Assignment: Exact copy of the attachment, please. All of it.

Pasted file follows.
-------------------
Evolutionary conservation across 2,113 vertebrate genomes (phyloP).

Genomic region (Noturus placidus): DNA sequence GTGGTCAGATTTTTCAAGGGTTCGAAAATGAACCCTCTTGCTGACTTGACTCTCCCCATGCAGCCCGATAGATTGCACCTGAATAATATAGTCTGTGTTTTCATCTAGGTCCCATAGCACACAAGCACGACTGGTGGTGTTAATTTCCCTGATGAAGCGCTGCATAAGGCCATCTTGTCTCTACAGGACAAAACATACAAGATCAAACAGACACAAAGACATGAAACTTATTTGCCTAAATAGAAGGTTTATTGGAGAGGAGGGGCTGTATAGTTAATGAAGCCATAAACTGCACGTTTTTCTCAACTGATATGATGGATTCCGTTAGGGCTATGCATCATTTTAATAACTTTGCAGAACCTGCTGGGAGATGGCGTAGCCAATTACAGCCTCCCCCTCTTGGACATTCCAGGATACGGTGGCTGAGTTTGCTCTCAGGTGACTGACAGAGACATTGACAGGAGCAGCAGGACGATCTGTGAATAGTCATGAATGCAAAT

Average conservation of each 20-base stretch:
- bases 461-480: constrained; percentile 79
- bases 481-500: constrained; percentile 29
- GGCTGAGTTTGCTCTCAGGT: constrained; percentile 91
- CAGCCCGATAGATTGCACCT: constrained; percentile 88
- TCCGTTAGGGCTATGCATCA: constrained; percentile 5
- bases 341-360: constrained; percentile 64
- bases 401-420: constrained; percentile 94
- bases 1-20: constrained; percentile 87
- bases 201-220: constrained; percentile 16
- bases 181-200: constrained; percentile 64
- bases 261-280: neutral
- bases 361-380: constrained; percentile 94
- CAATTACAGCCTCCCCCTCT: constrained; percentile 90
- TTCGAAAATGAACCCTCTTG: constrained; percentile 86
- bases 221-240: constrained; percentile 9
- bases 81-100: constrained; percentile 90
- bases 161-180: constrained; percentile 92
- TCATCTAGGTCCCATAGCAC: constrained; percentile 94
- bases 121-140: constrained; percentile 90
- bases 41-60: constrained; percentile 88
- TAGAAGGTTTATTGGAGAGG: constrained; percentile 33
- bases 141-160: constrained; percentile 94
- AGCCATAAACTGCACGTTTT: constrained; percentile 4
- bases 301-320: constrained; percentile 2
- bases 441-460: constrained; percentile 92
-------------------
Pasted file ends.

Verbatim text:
Evolutionary conservation across 2,113 vertebrate genomes (phyloP).

Genomic region (Noturus placidus): DNA sequence GTGGTCAGATTTTTCAAGGGTTCGAAAATGAACCCTCTTGCTGACTTGACTCTCCCCATGCAGCCCGATAGATTGCACCTGAATAATATAGTCTGTGTTTTCATCTAGGTCCCATAGCACACAAGCACGACTGGTGGTGTTAATTTCCCTGATGAAGCGCTGCATAAGGCCATCTTGTCTCTACAGGACAAAACATACAAGATCAAACAGACACAAAGACATGAAACTTATTTGCCTAAATAGAAGGTTTATTGGAGAGGAGGGGCTGTATAGTTAATGAAGCCATAAACTGCACGTTTTTCTCAACTGATATGATGGATTCCGTTAGGGCTATGCATCATTTTAATAACTTTGCAGAACCTGCTGGGAGATGGCGTAGCCAATTACAGCCTCCCCCTCTTGGACATTCCAGGATACGGTGGCTGAGTTTGCTCTCAGGTGACTGACAGAGACATTGACAGGAGCAGCAGGACGATCTGTGAATAGTCATGAATGCAAAT

Average conservation of each 20-base stretch:
- bases 461-480: constrained; percentile 79
- bases 481-500: constrained; percentile 29
- GGCTGAGTTTGCTCTCAGGT: constrained; percentile 91
- CAGCCCGATAGATTGCACCT: constrained; percentile 88
- TCCGTTAGGGCTATGCATCA: constrained; percentile 5
- bases 341-360: constrained; percentile 64
- bases 401-420: constrained; percentile 94
- bases 1-20: constrained; percentile 87
- bases 201-220: constrained; percentile 16
- bases 181-200: constrained; percentile 64
- bases 261-280: neutral
- bases 361-380: constrained; percentile 94
- CAATTACAGCCTCCCCCTCT: constrained; percentile 90
- TTCGAAAATGAACCCTCTTG: constrained; percentile 86
- bases 221-240: constrained; percentile 9
- bases 81-100: constrained; percentile 90
- bases 161-180: constrained; percentile 92
- TCATCTAGGTCCCATAGCAC: constrained; percentile 94
- bases 121-140: constrained; percentile 90
- bases 41-60: constrained; percentile 88
- TAGAAGGTTTATTGGAGAGG: constrained; percentile 33
- bases 141-160: constrained; percentile 94
- AGCCATAAACTGCACGTTTT: constrained; percentile 4
- bases 301-320: constrained; percentile 2
- bases 441-460: constrained; percentile 92